I was losing myself in those confines, which was a big reason for the move back down south. I simply wasn’t happy there any more. But at the same time the departure came with a lot of sadness–that room was where I lived when my book was published, when I got my first paid tennis writing gigs, and when we launched The Changeover. Even though I arguably regressed a bit personally, that space was where I took some big steps forward professionally. A part of me was afraid that any momentum I had built in that cage of a room would diminish once I tried to build myself a more well-rounded life.
Change is great–necessary, even–but that doesn’t mean that it’s not scary.
Thankfully, some of my career fears were momentarily eased when my move back to NC coincided with an opportunity to write for full-time for a couple of months covering the Australian Open a little bit and the Olympics (and lead-up to the Olympics) a lot. The job was a great chance to spread my writing wings a little bit, and I really enjoyed it, but it left little time for tennis even during the Australian Open, and absolutely none after Wawrinka’s big victory.
Let Stan have this moment, kayakers.
I must say that it was strange feeling so disconnected from the tennis community for even a short period of time–if you consider five weeks short, which I’m not sure that I do in the ever-evolving tennis soap opera.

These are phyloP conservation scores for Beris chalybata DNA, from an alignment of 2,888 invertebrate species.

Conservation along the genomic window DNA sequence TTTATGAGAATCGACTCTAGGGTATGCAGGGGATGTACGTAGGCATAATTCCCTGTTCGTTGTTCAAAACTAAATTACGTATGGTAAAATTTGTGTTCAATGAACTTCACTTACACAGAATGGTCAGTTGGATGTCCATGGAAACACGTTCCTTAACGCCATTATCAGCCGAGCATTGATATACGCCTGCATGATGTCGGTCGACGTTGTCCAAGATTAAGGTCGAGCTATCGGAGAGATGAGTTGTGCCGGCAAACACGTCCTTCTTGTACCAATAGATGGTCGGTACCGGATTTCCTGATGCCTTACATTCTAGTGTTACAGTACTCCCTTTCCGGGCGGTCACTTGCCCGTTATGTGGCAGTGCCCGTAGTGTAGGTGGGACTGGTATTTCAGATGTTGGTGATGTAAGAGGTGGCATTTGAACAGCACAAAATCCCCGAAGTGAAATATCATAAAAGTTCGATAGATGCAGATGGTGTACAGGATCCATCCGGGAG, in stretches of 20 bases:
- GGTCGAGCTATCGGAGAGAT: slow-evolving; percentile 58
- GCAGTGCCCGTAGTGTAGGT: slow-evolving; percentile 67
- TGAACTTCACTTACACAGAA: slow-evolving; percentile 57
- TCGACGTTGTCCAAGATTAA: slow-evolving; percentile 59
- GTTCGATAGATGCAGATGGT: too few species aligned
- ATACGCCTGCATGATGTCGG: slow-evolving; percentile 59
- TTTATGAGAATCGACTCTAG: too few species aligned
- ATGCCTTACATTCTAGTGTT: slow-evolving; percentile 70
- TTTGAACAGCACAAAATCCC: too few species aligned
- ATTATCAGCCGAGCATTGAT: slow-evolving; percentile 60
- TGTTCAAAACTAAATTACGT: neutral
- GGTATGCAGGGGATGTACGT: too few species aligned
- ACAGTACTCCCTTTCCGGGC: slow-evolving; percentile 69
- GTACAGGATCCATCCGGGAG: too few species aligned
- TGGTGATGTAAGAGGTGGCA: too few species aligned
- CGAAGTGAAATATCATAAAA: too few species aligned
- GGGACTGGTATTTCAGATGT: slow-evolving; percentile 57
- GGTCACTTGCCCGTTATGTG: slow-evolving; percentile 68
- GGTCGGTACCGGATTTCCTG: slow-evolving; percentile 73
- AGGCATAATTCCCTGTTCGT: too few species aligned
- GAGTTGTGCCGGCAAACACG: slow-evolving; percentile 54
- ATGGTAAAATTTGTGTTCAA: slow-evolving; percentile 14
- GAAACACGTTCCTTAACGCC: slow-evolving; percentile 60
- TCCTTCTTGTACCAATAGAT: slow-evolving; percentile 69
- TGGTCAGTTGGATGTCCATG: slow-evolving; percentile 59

In the past few weeks I’ve missed watching Venus Williams win her first title since 2012, in a (scoreline-wise, at least) dominant display in Dubai. On her way to No. 45, the 33-year-old Biggest Inspiration Ever took out Vesnina, Ivanovic, Pennetta, Wozniacki, and Cornet. God, I wish I could have seen all of that unfold in real time.
I also apparently missed the solidification of Grigor Dimitrov as an Actual Thing. Did he really beat Andy Murray in a third-set tiebreaker? Did he really build on his AO quarterfinal to win a 500 title and show consistent glimpses of the player that we all had hoped he would become? Did he really tweet this?
— Grigor Dimitrov (@GrigorDimitrov) February 23, 2014
Did Alize Cornet–like *that* Alize Cornet–really upset Serena Williams–THAT Serena Williams–in a real tennis match by hitting insanely awesome shots like this one? Did the universe really survive Gael Monfils and Fabio Fognini winning a title in the same week? Is the eternally adorable Marin Cilic really back playing the tennis that he was before his ban? Did Klara Zakapalova really win a title? I mean, come on guy, this is just getting silly now.